It was one of the hottest days of the year and I was off to the National Maritime Museum in Greenwich, London to explore the story of Franklin, lost in the arctic!
I knew very little about Franklin before I arrived and was keen to find out why this exhibition was subtitled ‘ The Shocking Story of Franklin’s Final Expedition’. The exhibition takes you through the story of his journey out to final a way through the north-west passage in 1845 and how the months stretched out into years without any news until all hope was finally lost. But I’m getting ahead of myself…
Franklin was an experienced explorer and the prize of finding a way through the north-west passage led Britain to send the largest ever expedition in HMS Erebus and Terror led by Franklin. Trade routes were at the heart of the challenge with fame and fortune awaiting those who were successful. Arctic exploring was nothing new and the 2 ships, just back from the Antarctic, set off with extra reinforcing against the ice and 3 years’ of provisions on board as they expected to have to overwinter, stuck in the ice pack. We learn of life on board this long expedition when keeping men stuck in the ice was key even to the extent of staging theatre and of course panto!
July 1845 was the last sighting of the expedition by a European and beyond that it was reported by the Inuit people who enabled the story to be pieced together before modern-day researchers found more information about their fate. It was not unusual to hear no news in those days but two years of silence resulted in a vigorous campaign by Jane Franklin, urging the Admiralty to send out a rescue mission. Her campaign paid off and over 30 missions set out between 1847 and 1880. The Government were forced to support these missions and even offered a substantial reward, no doubt encouraging the large number of missions launched. The Franklins were famous and the public’s imagination was caught so much that by 1850 figurines of the couple were for sale, such was the Victorian fascination with exploration! Jane also wrote very sad letters to her husband in the hope that he was still alive.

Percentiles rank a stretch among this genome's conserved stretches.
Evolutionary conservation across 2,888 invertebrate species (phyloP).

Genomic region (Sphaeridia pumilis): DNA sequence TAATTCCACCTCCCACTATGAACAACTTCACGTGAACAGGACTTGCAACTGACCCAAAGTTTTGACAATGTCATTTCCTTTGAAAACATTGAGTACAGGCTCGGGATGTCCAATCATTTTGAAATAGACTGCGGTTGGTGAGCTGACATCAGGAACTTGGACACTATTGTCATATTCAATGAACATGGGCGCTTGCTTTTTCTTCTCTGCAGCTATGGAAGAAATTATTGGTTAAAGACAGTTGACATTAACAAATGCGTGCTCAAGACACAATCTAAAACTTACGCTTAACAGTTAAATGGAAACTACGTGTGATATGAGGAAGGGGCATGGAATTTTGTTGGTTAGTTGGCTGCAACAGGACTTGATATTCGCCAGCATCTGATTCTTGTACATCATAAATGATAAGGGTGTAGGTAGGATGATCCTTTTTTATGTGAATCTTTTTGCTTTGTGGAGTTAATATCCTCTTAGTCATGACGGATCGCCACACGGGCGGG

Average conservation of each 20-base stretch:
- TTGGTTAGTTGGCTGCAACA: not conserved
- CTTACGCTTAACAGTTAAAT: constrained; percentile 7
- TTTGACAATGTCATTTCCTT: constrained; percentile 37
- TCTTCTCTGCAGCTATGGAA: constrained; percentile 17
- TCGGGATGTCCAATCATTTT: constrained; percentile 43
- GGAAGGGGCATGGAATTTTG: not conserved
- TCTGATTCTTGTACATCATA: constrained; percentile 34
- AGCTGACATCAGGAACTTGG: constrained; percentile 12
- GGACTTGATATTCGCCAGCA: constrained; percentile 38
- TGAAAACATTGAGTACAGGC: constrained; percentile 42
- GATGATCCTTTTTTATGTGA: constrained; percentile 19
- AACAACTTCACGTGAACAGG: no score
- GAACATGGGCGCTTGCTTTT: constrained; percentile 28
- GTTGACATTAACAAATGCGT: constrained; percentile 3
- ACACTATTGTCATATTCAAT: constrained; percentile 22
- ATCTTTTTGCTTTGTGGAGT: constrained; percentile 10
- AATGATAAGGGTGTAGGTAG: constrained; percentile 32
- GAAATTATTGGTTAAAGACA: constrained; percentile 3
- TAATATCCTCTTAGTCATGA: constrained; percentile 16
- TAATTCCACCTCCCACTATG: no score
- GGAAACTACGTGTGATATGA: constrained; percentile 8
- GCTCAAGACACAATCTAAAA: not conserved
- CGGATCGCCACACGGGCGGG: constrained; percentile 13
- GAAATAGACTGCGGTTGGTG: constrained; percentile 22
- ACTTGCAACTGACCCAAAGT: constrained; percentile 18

During the years of those missions, contacts were made with the Inuit people who had news of sightings of the boats and of starving men dragging sledges across the ice. Artefacts were found which were clearly European and then in 1859, the Victory Point note confirmed that disaster had struck and that Franklin had died way back in June 1847. The exhibition has this note on display, understandably not in pristine condition! It has 2 messages on it, the first says all’s well in May 1847 but the second added in the margins in April 1848 talks of the death of Franklin and desperation of the survivors who were deserting the ship to try to find an overland escape route.
Tales came back of cannibalism which horrified the public and were largely swept away, not suiting the heroic narrative required at the time. The exhibition does explore this aspect as well as other possible causes of weakening of the sailors and their deaths. These include scurvy, TB, starvation and madness caused by lead poisoning from the newly invented tin cans used to store food.
Most questions about the fate of this expedition remained unanswered until 2014 when the wreck of the HMS Erebus was found and subsequently HMS Terror was discovered in 2016. They have had time to research Erebus and its location and contents are beginning to fill in some blanks. The discovery of the ship’s bell certified this was really HMS Erebus.
However, the mystery of what really happened to the ships and the 129 strong crew largely remains despite these recent discoveries although with more time to investigate we may find some answers. This show explores the questions waiting for answers.
The displays are impressive and eye-catching and the sounds effects of arctic wind certainly give some atmosphere. We learn a good deal about the Inuit, their lifestyle and their strong culture of oral sstorytelling which meant rescuers were told tales of explorers such as Martin Frobisher from back in the 1570s as if they were in the 1800s.
For more info on the National Maritime Museum check this link.
I took the Thames Clipper back to the centre of London as it’s the best way to get around and enjoy the varied sights of the Thames banks. A 440-minuteride takes you past the old and the new, from Canary Wharf to the Prospect of Whitby, from The Shard to St Paul’s. Check out this great river service here. A couple of shots from the boat:
Disclaimer: The National Maritime Museum is free to enter but they charge for the special exhibitions. I was invited to preview this show so my ticket was paid for, my views are my own.